A Journey Through France on its Rivers
Beaune’s 13th century buildings with colorfully patterned roof tiles.

A Journey Through France on its Rivers

Global Traveler
Dave Pattison

The Roman Arch in Vienne dates to 25 B.C.

The Roman Arch in Vienne dates to 25 B.C.

River trips are a relaxing and scenic way to experience the joy of travel, and I discovered this on a recent three-week journey through France from Province to Normandy, via Paris.

On a two-segment trip sponsored by Vantage Deluxe Travel, I traveled first on the Rhone and Saone Rivers from Avignon to Chalon and then, after a two-week pause in Paris, we cruised to Normandy on the Seine River. This article will feature the first river episode, and a future one will examine the next segment.

Our first stop was in Avignon, famed for its Palais des Popes, when the Papal Court escaped fractional conflict Rome to move here in the 14th century. The Palace is a huge, somewhat bare, feudal structure designed for protection. Avignon reflects its Medieval heritage as it is still surrounded by three miles of massive ramparts, and its narrow cobblestone streets are a walking history lesson. An interesting sight in Avignon are the remains of the St. Benezet Bridge, which contains four of its original 22 arches, and is recognized as the most famous bridge in France. It now only scans part of the Rhone River.

Our next day involved a stop at Chateauneuf-du-Pape to view the remains of the Pope’s Castle that served as the summer home to the popes. It was mostly destroyed during World War II. It is now surrounded by colorful vineyards that produce one of the most famous and expensive wines in the world.

Viviers, our third destination, is virtually unknown with no tourist shops, but I found it to be one of the most unusual and well preserved Medieval towns I have ever visited. It is an attractive maze of twisted and narrow alleys lined with stone homes with slate roofs, adorned by lampposts, and covered with arches and cobblestone pavements. It has an old cathedral and a spectacular overlook on a hill high above the Rhone and the slate roofs of the village. A great discovery!

Vienne, a Gallo-Roman city, served as our next destination. It features a well preserved Roman temple of Augustus and Livia which dates from 25 B.C. The town also contains the remains of a Roman amphitheater that was once capable of seating 13,000 spectators. A final sight in town is St. Maurice’s Cathedral dating from 1230.

Submitted Photo:  The author in the Medieval town of Viviers.

Submitted Photo:
The author in the Medieval town of Viviers.

Next we reached Lyon, which dates from the Roman era, where the Rhone and the Saone Rivers converge, creating a peninsula in its modern center. Lyon should be approached with a healthy appetite as it has claimed world fame for its gastronomy. Our first appropriate stop was at its famed gourmet market of Hallas de Lyon, which is a mecca for its culinary ingredients. Every food item, from cheese to sausages, is available here in colorful displays. Lyon has retained a pleasant atmosphere and attractive appearance along its rivers because it has virtually no high rise buildings. It is a center of French culture and is one of the most deserving cities in Europe worthy of visiting and dining.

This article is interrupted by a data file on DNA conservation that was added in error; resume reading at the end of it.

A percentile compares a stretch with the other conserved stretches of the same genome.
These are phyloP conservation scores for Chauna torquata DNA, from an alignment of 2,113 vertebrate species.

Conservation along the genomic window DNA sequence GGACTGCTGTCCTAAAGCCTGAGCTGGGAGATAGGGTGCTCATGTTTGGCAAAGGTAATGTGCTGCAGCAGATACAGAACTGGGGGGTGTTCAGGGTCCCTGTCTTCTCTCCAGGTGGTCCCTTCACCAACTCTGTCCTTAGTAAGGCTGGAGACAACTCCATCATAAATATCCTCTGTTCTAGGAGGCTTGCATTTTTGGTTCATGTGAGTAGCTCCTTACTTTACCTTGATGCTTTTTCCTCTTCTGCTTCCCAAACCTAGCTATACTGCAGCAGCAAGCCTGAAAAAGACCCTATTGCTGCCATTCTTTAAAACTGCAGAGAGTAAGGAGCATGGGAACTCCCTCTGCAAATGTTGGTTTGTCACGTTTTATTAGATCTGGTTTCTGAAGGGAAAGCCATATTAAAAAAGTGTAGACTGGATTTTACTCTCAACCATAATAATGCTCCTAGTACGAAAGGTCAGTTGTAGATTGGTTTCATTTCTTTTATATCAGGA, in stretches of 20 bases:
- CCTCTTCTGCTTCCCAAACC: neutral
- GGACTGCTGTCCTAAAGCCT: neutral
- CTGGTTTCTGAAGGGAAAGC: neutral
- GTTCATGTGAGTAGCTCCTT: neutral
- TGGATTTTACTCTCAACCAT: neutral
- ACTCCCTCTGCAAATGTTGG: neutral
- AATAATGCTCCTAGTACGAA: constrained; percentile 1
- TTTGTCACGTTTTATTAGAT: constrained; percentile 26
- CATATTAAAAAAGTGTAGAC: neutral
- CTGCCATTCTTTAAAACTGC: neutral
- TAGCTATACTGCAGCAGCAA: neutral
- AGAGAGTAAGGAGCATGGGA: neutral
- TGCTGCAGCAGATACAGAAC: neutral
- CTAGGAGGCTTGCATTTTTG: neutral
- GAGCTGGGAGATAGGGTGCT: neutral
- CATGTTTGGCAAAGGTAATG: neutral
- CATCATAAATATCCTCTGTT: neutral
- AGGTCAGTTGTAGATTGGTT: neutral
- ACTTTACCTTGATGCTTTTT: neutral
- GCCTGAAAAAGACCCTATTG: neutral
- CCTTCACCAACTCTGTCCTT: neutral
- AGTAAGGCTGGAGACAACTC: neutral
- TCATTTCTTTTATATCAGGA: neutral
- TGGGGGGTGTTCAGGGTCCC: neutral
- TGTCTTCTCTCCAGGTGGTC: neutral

French vineyards in the fall.

French vineyards in the fall.

We took an excursion from Lyon to the fortified Medieval village of Perouges, which has many attractive stone and half-timbered buildings on curved narrow streets, many of which have artisan workshops. Flowers and vines are draped on its walls. Tourists all over France flock to this perfect example of life in the Middle Ages. It is hard to imagine a more fitting and appropriate place to enjoy and imagine the Medieval experience in its original state.

We docked in Macon next, and from there we toured the nearby Beaujolais vineyards aglow on rolling hillsides covered with the vibrant autumn colors of red, orange and yellow. Later on the trip we visited the wine villages of Burgundy, one of France’s most famous wine regions. These countrysides are virtually covered with fields of the grape adorned in their bright colors.

On the next day we traveled to visit Cluny, the site of the grand and famous Abbey, founded in 910, and once the most powerful monastic operation in all of Europe. Its religious influence rivaled that of the monarchies and Papacy in the Middle Ages. It was virtually destroyed during the French Revolution, but the site remains interesting and significant even today.

Other river villages we visited included Tournus, which has a wealth of ancient buildings, narrow and curved streets, and small churches, and Chalon-sur-Saone, an historic city that has been an important market town since the Middle Ages. We also toured the UNESCO world heritage city of Beaune, a charming town featuring a 15th century building famed for its intricately colorful roof tiles.

From here we traveled to Paris to begin the second phase of our river journey cruising the famous Seine River to Normandy. This journey will be described in a future issue.

Dave Pattison has lived in Marco Island since 1999. He has traveled to every continent and over 100 countries, and still takes five-six trips annually. Dave is a well respected travel writer, winning first place in a Florida Press Association contest. Dave was a lawyer/lobbyist for the insurance industry, and had worked in the White House for four years before retiring. A widower, Dave has four adult children and five grandchildren.


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